The National Science Foundation (NSF) has awarded MEMX, Inc. a $100,000 SBIR Phase I research grant to enhance the world’s most sophisticated surface micromachining technology – the SUMMiT V technology developed at Sandia National Laboratories – with an additional structural and interconnect level. The resultant technology, SUMMiT VII, will enable the monolithic fabrication of devices to address the most difficult MEMS product requirements.

The proposed transition to SUMMiT VII mirrors the progression of integrated circuits and printed circuit boards, where the availability of additional vertical levels permitted the design of smaller, cheaper devices with even better performance and functionality. The incremental mechanical sophistication of the new structural level in SUMMiT VII permits design enhancements like flatter mirror surfaces, integrated particle and electrostatic shields, and increased device robustness and reliability. The additional interconnect level permits larger, denser arrays and removes many of the routing constraints inherent in any single level interconnect scheme.

The primary technical challenge associated with the additional polysilicon and oxide levels is the management and mitigation of stress in the films deposited on the wafer. Left unchecked, this stress would lead to excessive wafer bow that could affect the accuracy of subsequent lithography processes or make the wafers impossible to handle with automated equipment. The goal of this research program is to better understand and characterize the stress in the additional SUMMiT levels during the fabrication process. A variety of techniques to mitigate this stress will be analyzed to ensure SUMMiT VII devices can be built reliably.

Emerging MEMS device requirements in fields like adaptive optics and advanced tunable RF devices are starting to exceed the capabilities of even the most sophisticated surface micromachining technologies. SUMMiT VII will not only permit the enhancement of existing MEMS application areas, but it will also enable solutions for product applications where current MEMS technologies simply fall short. SUMMiT VII will enable a world class solution in ophthalmic adaptive optics, a MEMS market estimated at $20M per year. The annual market for high performance tunable capacitors is estimated at $240M, part of a total RF MEMS opportunity which exceeds $1 billion annually.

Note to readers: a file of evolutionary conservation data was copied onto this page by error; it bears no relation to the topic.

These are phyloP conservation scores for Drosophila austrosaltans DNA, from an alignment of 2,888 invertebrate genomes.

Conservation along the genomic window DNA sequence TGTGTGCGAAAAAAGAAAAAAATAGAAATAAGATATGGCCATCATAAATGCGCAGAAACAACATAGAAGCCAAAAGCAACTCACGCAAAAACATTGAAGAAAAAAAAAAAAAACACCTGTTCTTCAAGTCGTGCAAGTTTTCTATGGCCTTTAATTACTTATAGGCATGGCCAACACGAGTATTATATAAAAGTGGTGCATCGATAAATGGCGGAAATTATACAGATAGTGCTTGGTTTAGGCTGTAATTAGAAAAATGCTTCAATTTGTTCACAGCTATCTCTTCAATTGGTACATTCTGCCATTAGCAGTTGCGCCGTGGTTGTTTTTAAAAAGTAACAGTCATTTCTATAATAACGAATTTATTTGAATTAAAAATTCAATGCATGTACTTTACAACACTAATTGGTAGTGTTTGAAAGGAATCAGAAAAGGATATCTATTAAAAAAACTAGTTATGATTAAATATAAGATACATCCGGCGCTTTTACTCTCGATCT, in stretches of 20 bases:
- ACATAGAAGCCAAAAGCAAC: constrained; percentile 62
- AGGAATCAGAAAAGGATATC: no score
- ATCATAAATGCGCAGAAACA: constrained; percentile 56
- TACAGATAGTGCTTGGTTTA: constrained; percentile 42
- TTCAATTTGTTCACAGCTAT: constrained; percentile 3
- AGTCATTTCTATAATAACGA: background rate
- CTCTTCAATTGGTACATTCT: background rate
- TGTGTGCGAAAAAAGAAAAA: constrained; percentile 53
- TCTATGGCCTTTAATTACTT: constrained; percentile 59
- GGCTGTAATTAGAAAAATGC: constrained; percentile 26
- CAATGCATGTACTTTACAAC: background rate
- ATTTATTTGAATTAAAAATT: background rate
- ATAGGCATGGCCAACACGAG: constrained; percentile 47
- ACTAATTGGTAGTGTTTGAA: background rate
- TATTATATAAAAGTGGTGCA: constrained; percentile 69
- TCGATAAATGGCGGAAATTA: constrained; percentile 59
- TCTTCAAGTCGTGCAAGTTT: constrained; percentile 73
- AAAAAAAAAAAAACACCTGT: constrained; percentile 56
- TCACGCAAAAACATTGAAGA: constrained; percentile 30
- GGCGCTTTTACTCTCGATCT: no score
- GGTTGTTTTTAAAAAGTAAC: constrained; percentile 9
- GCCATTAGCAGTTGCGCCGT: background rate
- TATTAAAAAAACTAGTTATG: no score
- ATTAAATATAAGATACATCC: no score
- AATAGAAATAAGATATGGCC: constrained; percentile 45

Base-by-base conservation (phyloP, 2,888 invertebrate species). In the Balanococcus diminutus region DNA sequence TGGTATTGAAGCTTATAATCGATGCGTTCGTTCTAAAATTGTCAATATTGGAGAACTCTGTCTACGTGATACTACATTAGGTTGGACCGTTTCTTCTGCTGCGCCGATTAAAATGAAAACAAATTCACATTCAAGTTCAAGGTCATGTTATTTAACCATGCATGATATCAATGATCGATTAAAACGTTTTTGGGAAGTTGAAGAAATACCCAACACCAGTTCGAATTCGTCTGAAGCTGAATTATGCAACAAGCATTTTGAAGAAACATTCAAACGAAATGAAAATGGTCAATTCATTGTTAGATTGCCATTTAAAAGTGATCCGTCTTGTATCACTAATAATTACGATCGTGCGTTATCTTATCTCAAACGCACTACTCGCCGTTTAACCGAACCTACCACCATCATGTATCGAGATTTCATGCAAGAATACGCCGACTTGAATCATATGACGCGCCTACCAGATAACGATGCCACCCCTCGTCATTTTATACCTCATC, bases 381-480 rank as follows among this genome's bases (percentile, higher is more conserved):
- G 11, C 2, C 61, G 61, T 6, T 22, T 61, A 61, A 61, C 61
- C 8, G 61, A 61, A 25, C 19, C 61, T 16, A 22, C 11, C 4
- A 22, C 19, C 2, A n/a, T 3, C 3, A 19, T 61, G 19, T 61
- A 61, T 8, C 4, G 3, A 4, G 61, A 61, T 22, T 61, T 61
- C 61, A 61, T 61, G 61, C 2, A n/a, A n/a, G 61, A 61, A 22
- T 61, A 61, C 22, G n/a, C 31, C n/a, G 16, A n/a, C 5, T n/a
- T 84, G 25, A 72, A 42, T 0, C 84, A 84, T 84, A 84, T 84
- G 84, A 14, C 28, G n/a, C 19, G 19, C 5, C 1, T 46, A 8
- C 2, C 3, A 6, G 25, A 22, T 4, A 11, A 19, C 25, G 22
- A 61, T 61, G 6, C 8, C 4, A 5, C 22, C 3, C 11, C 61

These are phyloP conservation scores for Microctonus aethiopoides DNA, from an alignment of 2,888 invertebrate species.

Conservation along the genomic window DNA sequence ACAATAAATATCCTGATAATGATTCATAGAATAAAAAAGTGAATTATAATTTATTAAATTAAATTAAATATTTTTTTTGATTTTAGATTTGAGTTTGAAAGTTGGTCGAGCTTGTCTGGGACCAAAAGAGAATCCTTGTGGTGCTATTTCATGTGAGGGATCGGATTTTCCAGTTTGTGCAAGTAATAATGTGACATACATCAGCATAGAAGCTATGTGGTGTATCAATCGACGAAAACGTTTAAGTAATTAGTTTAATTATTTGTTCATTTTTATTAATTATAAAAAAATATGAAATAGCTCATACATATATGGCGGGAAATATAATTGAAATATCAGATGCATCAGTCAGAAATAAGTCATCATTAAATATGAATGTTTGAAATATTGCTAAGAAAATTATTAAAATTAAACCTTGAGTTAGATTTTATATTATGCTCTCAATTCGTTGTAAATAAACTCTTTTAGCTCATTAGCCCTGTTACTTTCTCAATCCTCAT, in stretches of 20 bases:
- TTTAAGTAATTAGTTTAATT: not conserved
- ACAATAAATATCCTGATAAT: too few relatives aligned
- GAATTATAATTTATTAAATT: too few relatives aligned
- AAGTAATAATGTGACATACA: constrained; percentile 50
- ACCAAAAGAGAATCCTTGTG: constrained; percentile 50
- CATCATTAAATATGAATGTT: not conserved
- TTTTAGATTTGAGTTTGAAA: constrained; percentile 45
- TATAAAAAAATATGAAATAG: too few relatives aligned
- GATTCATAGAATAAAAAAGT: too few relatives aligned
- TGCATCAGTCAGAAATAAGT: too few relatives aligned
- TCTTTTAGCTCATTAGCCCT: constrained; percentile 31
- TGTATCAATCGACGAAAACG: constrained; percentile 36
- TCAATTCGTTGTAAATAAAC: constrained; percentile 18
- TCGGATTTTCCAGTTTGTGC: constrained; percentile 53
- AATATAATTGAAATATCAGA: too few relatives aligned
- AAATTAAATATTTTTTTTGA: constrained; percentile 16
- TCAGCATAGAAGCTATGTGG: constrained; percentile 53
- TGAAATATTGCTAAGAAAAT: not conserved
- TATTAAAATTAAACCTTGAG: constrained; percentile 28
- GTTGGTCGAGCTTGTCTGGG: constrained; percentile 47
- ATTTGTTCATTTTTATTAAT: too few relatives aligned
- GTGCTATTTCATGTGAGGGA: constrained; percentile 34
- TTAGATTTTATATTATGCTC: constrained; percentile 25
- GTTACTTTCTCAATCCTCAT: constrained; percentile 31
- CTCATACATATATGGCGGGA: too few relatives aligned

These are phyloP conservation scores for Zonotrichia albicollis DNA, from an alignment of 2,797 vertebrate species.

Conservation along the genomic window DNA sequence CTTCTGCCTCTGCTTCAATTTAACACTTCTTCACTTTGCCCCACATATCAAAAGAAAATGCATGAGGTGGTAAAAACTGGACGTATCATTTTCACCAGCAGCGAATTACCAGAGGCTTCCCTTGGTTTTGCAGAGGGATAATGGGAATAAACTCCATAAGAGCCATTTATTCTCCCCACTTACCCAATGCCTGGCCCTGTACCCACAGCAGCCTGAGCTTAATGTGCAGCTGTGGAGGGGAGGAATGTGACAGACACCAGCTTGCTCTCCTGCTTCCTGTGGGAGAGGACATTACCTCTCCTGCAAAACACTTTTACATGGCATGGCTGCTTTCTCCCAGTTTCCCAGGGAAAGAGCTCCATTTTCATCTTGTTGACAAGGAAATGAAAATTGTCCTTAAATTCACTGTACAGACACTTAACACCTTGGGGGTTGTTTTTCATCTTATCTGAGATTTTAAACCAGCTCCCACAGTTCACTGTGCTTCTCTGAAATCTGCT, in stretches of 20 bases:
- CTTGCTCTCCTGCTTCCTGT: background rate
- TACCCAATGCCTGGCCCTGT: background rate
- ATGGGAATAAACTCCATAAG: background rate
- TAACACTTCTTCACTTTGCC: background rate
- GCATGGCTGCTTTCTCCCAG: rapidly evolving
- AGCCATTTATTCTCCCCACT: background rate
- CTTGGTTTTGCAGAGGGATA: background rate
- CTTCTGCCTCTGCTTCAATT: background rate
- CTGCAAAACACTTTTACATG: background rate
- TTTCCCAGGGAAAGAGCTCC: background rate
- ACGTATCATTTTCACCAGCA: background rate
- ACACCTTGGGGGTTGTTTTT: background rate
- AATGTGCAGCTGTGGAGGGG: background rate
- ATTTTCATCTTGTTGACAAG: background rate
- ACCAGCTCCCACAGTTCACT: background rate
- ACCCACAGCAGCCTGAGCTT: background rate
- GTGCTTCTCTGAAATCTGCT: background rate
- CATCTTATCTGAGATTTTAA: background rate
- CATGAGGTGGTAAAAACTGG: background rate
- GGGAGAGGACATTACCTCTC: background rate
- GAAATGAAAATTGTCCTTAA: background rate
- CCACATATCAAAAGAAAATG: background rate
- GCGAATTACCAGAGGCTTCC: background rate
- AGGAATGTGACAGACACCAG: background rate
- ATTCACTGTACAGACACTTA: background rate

January 8, 2004:   MEMX Receives $97,000 SBIR Phase I Award from the NIH for Research Program in Ophthalmic Adaptive Optics  
The National Eye Institute, part of the National Institutes of Health (NIH), has awarded MEMX, Inc. a $97,000 SBIR Phase I research grant to design and deliver a low cost, MEMS-based wavefront correction device for use in ophthalmic adaptive optics systems. MEMX will leverage the most sophisticated surface micromachining technology available today to design and deliver a MEMS wavefront correction chip that addresses all of the requirements specified by the vision science community. Dr. David Williams from the University of Rochester, a leading vision science researcher and pioneer in ophthalmic adaptive optics, will work alongside the MEMX team during the research program.